EDITORIAL: More 'fantasy' than you realize
Drop by a York County sports bar during a fall Sunday, and you'll find dozens of your neighbors happily mesmerized by the flickering action on the various televisions throughout the facility.
Some are there simply to cheer on their favorite pro football team.
Others are there because they enjoy the communal atmosphere.
More than a few, however, are there because they want to watch multiple games at one time, while also constantly monitoring their electronic devices.
Those are likely the fantasy players.
If you're a sports fan, you already know what fantasy sports are all about.
Fans select a lineup of players they feel will excel and pile up statistical points during a given day, weekend or week. They then go to one of the fantasy websites — FanDuel and DraftKings control 95 percent of the billion-dollar industry — and make a wager. They'll then compete against hundreds of thousands of other fantasy players across the nation and world.
If they're lucky enough and smart enough, they can win $1 million, or more, on a single weekend on a relatively small wager.
There's a harsh reality to fantasy sports gambling, however.
Joe Sixpack has little chance of winning.
Street & Smith's SportsBusiness Journal analyzed the first half of the Major League Baseball season and found that 1 percent of daily fantasy players paid 40 percent of entry fees, but collected 91 percent of prize money. The numbers are likely similar for other sports.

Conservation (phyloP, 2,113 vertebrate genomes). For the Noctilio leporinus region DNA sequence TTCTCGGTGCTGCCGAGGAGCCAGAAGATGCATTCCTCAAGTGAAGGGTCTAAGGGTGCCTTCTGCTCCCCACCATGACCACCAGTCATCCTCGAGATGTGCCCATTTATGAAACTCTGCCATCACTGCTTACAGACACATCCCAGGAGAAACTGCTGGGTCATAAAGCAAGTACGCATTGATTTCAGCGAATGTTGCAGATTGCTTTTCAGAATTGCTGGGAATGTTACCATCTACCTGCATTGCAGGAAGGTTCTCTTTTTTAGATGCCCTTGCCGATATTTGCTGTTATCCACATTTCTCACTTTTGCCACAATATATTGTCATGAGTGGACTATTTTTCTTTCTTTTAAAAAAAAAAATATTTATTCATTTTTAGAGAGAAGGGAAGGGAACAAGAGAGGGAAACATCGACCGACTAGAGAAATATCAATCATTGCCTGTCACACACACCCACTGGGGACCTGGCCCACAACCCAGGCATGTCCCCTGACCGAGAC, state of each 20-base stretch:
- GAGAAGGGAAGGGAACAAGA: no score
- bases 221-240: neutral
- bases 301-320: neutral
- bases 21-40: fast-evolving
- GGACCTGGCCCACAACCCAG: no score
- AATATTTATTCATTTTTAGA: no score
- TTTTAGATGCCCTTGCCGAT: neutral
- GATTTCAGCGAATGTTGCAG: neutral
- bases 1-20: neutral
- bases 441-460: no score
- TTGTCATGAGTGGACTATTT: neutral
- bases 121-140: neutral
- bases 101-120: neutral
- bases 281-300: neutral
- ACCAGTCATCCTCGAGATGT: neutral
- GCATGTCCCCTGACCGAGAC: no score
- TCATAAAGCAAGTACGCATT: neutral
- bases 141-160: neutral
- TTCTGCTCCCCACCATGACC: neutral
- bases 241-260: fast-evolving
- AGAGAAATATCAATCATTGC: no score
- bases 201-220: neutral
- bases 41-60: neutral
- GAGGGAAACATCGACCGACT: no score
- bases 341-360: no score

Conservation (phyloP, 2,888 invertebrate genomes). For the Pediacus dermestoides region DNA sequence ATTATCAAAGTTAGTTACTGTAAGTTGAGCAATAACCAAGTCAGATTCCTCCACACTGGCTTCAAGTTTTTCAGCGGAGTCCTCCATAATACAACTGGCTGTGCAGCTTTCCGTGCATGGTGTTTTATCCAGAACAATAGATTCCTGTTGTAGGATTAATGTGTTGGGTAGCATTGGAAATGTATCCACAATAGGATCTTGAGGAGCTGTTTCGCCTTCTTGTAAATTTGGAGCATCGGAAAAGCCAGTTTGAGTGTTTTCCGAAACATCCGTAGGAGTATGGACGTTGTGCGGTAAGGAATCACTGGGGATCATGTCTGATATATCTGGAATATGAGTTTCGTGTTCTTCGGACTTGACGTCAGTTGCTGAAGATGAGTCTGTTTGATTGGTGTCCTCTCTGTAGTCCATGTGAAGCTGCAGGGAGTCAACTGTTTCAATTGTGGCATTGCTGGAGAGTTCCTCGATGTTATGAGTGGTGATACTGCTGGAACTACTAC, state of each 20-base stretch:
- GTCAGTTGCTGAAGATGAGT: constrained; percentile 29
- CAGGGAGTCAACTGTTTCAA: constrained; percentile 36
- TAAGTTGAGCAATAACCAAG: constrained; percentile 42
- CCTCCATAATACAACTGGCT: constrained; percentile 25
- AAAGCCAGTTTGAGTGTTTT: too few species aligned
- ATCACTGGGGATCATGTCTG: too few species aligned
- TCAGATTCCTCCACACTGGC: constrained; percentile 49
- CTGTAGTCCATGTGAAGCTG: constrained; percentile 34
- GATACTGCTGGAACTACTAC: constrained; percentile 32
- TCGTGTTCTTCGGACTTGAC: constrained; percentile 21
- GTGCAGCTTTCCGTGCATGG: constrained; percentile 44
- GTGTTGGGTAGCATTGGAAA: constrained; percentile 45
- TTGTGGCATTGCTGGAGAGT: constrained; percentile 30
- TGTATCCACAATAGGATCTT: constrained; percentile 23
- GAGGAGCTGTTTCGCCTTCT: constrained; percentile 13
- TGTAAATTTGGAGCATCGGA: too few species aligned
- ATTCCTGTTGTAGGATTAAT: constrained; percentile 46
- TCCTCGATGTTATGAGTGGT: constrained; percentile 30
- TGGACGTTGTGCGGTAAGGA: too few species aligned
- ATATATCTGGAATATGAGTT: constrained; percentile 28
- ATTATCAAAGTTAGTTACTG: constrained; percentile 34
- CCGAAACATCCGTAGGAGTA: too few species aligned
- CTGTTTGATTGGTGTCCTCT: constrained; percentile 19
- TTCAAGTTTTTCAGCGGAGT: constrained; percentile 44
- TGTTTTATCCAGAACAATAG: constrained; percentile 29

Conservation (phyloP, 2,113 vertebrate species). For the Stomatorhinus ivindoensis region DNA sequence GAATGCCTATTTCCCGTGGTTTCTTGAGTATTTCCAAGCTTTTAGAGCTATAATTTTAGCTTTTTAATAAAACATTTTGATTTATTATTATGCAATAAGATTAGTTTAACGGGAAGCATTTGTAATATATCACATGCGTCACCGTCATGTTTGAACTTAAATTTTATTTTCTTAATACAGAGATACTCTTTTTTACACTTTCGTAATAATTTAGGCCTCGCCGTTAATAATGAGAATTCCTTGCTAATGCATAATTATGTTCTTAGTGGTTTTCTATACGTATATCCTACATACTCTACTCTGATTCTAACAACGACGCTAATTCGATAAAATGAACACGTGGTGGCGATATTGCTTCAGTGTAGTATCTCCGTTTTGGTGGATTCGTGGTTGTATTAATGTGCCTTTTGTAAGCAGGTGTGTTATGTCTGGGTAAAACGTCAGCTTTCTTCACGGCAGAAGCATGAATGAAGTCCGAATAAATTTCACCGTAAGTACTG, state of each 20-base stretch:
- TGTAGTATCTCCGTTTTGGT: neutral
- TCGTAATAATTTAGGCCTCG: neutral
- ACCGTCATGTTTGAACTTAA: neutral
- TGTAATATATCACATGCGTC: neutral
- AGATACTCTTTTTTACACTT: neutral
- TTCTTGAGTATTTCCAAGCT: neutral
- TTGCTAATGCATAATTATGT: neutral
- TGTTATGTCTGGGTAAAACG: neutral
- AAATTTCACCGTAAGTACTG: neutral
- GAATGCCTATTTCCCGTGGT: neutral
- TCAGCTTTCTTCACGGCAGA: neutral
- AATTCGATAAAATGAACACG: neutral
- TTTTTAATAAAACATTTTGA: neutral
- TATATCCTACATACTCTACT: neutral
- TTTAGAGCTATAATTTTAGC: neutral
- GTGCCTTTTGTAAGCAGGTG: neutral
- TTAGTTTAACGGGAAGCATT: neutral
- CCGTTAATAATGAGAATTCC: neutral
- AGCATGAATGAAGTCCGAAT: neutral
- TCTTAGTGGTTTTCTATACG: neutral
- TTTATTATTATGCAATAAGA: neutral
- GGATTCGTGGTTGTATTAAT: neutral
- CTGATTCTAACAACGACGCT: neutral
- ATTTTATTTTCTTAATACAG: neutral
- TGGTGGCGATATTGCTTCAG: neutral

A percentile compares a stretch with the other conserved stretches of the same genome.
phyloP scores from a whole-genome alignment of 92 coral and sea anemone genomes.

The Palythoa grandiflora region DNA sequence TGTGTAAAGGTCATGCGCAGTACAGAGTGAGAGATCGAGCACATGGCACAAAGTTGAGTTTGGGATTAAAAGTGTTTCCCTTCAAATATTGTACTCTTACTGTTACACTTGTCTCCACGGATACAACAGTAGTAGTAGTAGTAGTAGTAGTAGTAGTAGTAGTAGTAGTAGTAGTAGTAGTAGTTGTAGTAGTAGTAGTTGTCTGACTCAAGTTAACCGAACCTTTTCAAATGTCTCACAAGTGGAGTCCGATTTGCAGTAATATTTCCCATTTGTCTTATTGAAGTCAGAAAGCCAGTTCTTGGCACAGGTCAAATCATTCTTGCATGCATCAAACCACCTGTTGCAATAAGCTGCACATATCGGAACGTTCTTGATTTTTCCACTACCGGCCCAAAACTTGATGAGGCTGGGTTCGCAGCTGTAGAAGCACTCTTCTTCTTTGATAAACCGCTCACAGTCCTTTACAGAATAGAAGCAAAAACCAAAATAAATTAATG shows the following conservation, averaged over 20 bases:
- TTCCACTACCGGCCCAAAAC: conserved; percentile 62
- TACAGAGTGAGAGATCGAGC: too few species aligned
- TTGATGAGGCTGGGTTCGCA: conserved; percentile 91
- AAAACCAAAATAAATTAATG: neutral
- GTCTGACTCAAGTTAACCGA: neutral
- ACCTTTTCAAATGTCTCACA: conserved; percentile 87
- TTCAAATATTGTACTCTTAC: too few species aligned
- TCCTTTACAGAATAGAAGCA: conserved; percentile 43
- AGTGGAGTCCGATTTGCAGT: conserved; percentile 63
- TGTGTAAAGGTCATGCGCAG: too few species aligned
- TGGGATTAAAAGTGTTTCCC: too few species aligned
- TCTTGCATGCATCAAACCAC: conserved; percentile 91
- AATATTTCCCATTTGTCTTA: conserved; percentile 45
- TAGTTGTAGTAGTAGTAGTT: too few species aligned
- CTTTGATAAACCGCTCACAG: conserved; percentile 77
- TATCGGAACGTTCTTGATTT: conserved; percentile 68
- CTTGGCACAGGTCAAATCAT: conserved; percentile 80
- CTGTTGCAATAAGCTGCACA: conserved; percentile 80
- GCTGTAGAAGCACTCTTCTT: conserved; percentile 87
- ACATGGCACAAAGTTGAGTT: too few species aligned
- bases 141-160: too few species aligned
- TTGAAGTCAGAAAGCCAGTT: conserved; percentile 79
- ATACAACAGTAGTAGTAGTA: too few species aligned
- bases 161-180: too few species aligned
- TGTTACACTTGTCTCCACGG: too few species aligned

The professional "sharks" or "sharps" use complicated computer software programs to help them make their player picks. They will then enter hundreds or even thousands of lineups per day.
They simply overwhelm the competition with their large number of entries and their technological and economic advantages.
For the most part, the average guy who puts in a couple hours of Internet research per week into two or three lineups just doesn't stand a chance.
Because of that, and the wagering involved, there's been an increasing call for government intervention.
That doesn't seem necessary — our government should have more important issues to address than fantasy sports contests.
But the York County folks who wager some of their hard-earned cash each week on fantasy sports should be made aware that the odds are firmly stacked against them.
It's a simple case of buyer beware.
Despite the long odds, many small-time players enjoy the action that comes with fantasy sports. They say it makes the games much more exciting.
If that's the case, and you can afford to make the wagers, have a blast. It's your money and it's your life.
Just know that you're probably not going to get rich doing it. In fact, in the long run, you're almost certain to lose money.
In that respect, it's no different than any other form gambling.
The house always wins.